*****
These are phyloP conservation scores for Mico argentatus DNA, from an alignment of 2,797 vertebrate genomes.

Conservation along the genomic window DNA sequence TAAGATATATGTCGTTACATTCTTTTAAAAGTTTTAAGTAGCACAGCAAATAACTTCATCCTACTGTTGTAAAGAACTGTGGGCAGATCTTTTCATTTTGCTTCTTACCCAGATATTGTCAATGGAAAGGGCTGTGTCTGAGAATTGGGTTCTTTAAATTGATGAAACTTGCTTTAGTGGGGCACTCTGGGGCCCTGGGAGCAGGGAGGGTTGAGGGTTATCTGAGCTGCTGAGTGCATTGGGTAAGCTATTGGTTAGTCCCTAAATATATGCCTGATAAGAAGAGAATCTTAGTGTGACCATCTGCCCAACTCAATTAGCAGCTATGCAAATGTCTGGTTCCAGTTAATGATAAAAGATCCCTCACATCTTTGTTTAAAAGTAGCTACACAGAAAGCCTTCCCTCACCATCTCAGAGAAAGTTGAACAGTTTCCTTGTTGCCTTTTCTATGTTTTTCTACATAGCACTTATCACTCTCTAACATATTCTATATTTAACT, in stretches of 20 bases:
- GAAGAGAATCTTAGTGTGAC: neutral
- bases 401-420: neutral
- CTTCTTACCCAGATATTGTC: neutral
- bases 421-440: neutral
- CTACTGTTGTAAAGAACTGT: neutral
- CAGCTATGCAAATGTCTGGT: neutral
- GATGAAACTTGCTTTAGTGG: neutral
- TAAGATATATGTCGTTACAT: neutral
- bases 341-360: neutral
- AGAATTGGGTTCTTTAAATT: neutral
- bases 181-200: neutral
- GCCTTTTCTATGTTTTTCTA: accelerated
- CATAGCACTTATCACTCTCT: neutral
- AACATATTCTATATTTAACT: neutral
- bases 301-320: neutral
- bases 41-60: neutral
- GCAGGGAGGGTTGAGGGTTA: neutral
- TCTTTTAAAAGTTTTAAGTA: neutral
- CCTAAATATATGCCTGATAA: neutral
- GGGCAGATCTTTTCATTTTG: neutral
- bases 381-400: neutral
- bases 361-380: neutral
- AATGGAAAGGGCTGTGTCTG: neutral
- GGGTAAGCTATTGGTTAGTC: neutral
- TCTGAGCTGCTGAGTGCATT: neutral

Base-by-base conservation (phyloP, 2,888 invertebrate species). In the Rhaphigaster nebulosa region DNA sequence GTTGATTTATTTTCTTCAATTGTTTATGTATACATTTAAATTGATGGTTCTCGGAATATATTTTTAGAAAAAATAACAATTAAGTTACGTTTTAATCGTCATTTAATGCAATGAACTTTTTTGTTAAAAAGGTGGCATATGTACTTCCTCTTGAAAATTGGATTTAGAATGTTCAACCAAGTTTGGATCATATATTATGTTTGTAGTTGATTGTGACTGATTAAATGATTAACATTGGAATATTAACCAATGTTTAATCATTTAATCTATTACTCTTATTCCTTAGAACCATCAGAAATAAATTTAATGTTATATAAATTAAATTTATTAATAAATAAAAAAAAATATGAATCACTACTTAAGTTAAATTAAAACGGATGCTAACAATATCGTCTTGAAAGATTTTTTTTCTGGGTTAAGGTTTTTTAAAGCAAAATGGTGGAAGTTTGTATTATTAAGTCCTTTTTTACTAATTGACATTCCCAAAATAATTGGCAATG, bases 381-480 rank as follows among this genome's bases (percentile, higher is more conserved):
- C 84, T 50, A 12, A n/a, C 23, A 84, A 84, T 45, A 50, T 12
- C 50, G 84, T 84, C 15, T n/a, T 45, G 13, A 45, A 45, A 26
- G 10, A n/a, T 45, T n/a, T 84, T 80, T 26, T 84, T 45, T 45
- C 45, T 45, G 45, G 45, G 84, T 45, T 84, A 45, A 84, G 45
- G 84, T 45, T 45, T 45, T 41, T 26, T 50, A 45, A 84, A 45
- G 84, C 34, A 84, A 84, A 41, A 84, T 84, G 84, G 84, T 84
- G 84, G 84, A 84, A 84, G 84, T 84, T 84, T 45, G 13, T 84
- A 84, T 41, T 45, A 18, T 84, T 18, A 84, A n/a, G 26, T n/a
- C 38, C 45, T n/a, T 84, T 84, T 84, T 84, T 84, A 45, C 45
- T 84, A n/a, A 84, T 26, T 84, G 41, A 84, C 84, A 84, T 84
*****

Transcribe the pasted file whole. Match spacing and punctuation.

These are phyloP conservation scores for Mico argentatus DNA, from an alignment of 2,797 vertebrate genomes.

Conservation along the genomic window DNA sequence TAAGATATATGTCGTTACATTCTTTTAAAAGTTTTAAGTAGCACAGCAAATAACTTCATCCTACTGTTGTAAAGAACTGTGGGCAGATCTTTTCATTTTGCTTCTTACCCAGATATTGTCAATGGAAAGGGCTGTGTCTGAGAATTGGGTTCTTTAAATTGATGAAACTTGCTTTAGTGGGGCACTCTGGGGCCCTGGGAGCAGGGAGGGTTGAGGGTTATCTGAGCTGCTGAGTGCATTGGGTAAGCTATTGGTTAGTCCCTAAATATATGCCTGATAAGAAGAGAATCTTAGTGTGACCATCTGCCCAACTCAATTAGCAGCTATGCAAATGTCTGGTTCCAGTTAATGATAAAAGATCCCTCACATCTTTGTTTAAAAGTAGCTACACAGAAAGCCTTCCCTCACCATCTCAGAGAAAGTTGAACAGTTTCCTTGTTGCCTTTTCTATGTTTTTCTACATAGCACTTATCACTCTCTAACATATTCTATATTTAACT, in stretches of 20 bases:
- GAAGAGAATCTTAGTGTGAC: neutral
- bases 401-420: neutral
- CTTCTTACCCAGATATTGTC: neutral
- bases 421-440: neutral
- CTACTGTTGTAAAGAACTGT: neutral
- CAGCTATGCAAATGTCTGGT: neutral
- GATGAAACTTGCTTTAGTGG: neutral
- TAAGATATATGTCGTTACAT: neutral
- bases 341-360: neutral
- AGAATTGGGTTCTTTAAATT: neutral
- bases 181-200: neutral
- GCCTTTTCTATGTTTTTCTA: accelerated
- CATAGCACTTATCACTCTCT: neutral
- AACATATTCTATATTTAACT: neutral
- bases 301-320: neutral
- bases 41-60: neutral
- GCAGGGAGGGTTGAGGGTTA: neutral
- TCTTTTAAAAGTTTTAAGTA: neutral
- CCTAAATATATGCCTGATAA: neutral
- GGGCAGATCTTTTCATTTTG: neutral
- bases 381-400: neutral
- bases 361-380: neutral
- AATGGAAAGGGCTGTGTCTG: neutral
- GGGTAAGCTATTGGTTAGTC: neutral
- TCTGAGCTGCTGAGTGCATT: neutral

Base-by-base conservation (phyloP, 2,888 invertebrate species). In the Rhaphigaster nebulosa region DNA sequence GTTGATTTATTTTCTTCAATTGTTTATGTATACATTTAAATTGATGGTTCTCGGAATATATTTTTAGAAAAAATAACAATTAAGTTACGTTTTAATCGTCATTTAATGCAATGAACTTTTTTGTTAAAAAGGTGGCATATGTACTTCCTCTTGAAAATTGGATTTAGAATGTTCAACCAAGTTTGGATCATATATTATGTTTGTAGTTGATTGTGACTGATTAAATGATTAACATTGGAATATTAACCAATGTTTAATCATTTAATCTATTACTCTTATTCCTTAGAACCATCAGAAATAAATTTAATGTTATATAAATTAAATTTATTAATAAATAAAAAAAAATATGAATCACTACTTAAGTTAAATTAAAACGGATGCTAACAATATCGTCTTGAAAGATTTTTTTTCTGGGTTAAGGTTTTTTAAAGCAAAATGGTGGAAGTTTGTATTATTAAGTCCTTTTTTACTAATTGACATTCCCAAAATAATTGGCAATG, bases 381-480 rank as follows among this genome's bases (percentile, higher is more conserved):
- C 84, T 50, A 12, A n/a, C 23, A 84, A 84, T 45, A 50, T 12
- C 50, G 84, T 84, C 15, T n/a, T 45, G 13, A 45, A 45, A 26
- G 10, A n/a, T 45, T n/a, T 84, T 80, T 26, T 84, T 45, T 45
- C 45, T 45, G 45, G 45, G 84, T 45, T 84, A 45, A 84, G 45
- G 84, T 45, T 45, T 45, T 41, T 26, T 50, A 45, A 84, A 45
- G 84, C 34, A 84, A 84, A 41, A 84, T 84, G 84, G 84, T 84
- G 84, G 84, A 84, A 84, G 84, T 84, T 84, T 45, G 13, T 84
- A 84, T 41, T 45, A 18, T 84, T 18, A 84, A n/a, G 26, T n/a
- C 38, C 45, T n/a, T 84, T 84, T 84, T 84, T 84, A 45, C 45
- T 84, A n/a, A 84, T 26, T 84, G 41, A 84, C 84, A 84, T 84